The Best Sangria

Published May 1998

Why This Recipe Works

For a robust, sweet-tart sangria recipe, we started with cheap red wine, which actually makes a better sangria than the expensive stuff. We experimented with untold varieties of fruit to put in our sangria recipe and finally concluded that simpler is better. We preferred the straightforward tang of citrus in the form of oranges and lemons and we discovered that the zest and pith as well as the fruit itself make an important contribution to flavor. Orange liqueur is standard in recipes for sangria, and after experimenting we found that here, as with the wine, cheaper was just fine, this time in the form of triple sec.


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2 large juice oranges, washed; one orange sliced; remaining orange juiced
1 large lemon, washed and sliced
¼ cup granulated sugar
¼ cup Triple Sec
1 bottle inexpensive, fruity, medium-bodied red wine (750 milliliters), chilled

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Serves 4

The longer sangria sits before drinking, the more smooth and mellow it will taste. A full day is best, but if that’s impossible, give it an absolute minimum of two hours to sit. Use large, heavy, juicy oranges and lemons for the best flavor. Doubling or tripling the recipe is fine, but you’ll have to switch to a large punch bowl in place of the pitcher. An inexpensive Merlot is the best choice for this recipe.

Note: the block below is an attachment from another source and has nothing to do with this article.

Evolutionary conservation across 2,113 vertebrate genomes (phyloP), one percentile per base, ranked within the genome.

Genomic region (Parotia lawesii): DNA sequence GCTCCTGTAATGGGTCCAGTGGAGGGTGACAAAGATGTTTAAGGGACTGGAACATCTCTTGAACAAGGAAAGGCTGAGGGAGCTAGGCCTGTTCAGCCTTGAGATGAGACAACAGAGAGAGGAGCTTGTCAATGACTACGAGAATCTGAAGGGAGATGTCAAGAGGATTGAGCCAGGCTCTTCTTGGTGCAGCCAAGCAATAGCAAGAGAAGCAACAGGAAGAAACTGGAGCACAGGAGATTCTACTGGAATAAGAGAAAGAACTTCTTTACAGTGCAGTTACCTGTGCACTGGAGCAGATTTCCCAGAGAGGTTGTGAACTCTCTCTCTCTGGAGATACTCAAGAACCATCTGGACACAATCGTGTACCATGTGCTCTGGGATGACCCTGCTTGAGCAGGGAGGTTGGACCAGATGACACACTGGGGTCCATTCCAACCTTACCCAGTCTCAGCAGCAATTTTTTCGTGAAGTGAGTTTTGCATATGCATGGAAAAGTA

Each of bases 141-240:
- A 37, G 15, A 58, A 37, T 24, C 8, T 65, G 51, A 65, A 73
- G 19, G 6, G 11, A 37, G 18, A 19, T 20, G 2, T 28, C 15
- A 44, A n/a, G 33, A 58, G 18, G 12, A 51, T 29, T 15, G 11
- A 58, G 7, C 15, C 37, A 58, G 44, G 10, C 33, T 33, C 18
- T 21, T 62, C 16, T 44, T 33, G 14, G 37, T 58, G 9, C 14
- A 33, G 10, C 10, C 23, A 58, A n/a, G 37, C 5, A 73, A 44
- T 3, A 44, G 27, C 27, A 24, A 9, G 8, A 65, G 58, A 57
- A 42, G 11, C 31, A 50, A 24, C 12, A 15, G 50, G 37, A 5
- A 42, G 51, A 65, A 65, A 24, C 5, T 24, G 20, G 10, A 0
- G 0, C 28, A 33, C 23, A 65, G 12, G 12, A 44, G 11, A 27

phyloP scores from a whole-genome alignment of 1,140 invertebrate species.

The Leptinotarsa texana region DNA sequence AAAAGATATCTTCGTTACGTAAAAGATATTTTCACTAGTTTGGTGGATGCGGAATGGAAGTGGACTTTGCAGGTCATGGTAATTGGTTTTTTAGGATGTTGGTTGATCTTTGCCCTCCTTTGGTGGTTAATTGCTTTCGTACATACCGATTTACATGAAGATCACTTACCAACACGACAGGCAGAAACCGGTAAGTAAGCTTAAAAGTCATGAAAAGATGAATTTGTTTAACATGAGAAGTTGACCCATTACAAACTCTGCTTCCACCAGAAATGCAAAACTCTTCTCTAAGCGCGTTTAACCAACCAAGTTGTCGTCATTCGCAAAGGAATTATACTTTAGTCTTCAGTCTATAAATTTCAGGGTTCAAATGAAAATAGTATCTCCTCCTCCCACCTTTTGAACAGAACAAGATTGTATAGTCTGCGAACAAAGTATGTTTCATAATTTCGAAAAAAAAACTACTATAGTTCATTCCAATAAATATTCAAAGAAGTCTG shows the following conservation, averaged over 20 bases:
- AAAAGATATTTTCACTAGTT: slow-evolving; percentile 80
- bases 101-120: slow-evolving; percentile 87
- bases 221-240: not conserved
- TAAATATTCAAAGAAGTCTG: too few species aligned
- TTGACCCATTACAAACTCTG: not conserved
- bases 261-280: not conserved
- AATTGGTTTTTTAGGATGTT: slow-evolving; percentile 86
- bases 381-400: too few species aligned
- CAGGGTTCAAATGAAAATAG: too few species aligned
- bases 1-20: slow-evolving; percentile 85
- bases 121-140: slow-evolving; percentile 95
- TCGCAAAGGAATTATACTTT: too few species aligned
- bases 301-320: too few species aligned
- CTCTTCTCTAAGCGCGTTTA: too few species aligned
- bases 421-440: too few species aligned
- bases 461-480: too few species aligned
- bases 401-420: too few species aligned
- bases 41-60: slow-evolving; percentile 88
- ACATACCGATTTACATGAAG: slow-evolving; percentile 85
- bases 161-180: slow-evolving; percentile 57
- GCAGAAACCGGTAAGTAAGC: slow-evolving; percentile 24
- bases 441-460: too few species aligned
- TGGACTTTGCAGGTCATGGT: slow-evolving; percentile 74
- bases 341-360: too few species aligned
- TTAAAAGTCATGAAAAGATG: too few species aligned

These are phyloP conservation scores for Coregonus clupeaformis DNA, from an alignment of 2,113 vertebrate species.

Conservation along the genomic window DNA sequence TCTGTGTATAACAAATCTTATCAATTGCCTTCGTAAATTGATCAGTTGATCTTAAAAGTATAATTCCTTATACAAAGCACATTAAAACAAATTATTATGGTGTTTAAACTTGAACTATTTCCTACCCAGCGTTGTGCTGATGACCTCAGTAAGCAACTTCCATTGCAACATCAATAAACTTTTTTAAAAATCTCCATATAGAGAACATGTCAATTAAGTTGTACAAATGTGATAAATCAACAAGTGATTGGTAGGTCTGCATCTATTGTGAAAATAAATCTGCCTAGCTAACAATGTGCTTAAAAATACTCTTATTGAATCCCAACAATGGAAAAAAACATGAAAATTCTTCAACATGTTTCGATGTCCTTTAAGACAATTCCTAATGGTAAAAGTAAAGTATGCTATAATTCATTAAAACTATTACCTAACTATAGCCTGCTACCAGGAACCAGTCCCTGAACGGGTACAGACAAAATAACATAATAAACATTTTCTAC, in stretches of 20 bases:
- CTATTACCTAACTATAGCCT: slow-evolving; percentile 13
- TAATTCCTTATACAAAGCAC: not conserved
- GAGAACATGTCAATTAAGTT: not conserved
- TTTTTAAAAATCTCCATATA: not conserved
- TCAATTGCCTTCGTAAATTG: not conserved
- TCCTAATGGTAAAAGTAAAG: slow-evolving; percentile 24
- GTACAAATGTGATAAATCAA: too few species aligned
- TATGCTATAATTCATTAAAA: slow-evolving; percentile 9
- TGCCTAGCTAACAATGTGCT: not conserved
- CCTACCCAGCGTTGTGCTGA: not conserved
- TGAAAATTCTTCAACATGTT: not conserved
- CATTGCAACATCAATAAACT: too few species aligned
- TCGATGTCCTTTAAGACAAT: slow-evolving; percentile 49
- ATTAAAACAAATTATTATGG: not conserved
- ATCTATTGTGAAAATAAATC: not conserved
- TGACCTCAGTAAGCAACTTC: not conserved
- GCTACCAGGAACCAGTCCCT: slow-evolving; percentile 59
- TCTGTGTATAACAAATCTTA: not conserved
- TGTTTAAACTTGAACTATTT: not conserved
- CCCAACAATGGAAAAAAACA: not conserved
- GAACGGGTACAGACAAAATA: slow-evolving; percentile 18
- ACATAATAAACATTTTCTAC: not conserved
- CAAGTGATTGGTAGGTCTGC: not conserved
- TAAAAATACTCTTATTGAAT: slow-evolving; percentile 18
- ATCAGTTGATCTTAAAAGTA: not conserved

1. Add sliced orange, lemon, and sugar to large pitcher; mash gently with wooden spoon until fruit releases some juice, but is not totally crushed, and sugar dissolves, about 1 minute. Stir in orange juice, Triple Sec, and wine; refrigerate for at least 2, and up to 8, hours.

2. Before serving, add 6 to 8 ice cubes and stir briskly to distribute settled fruit and pulp; serve immediately.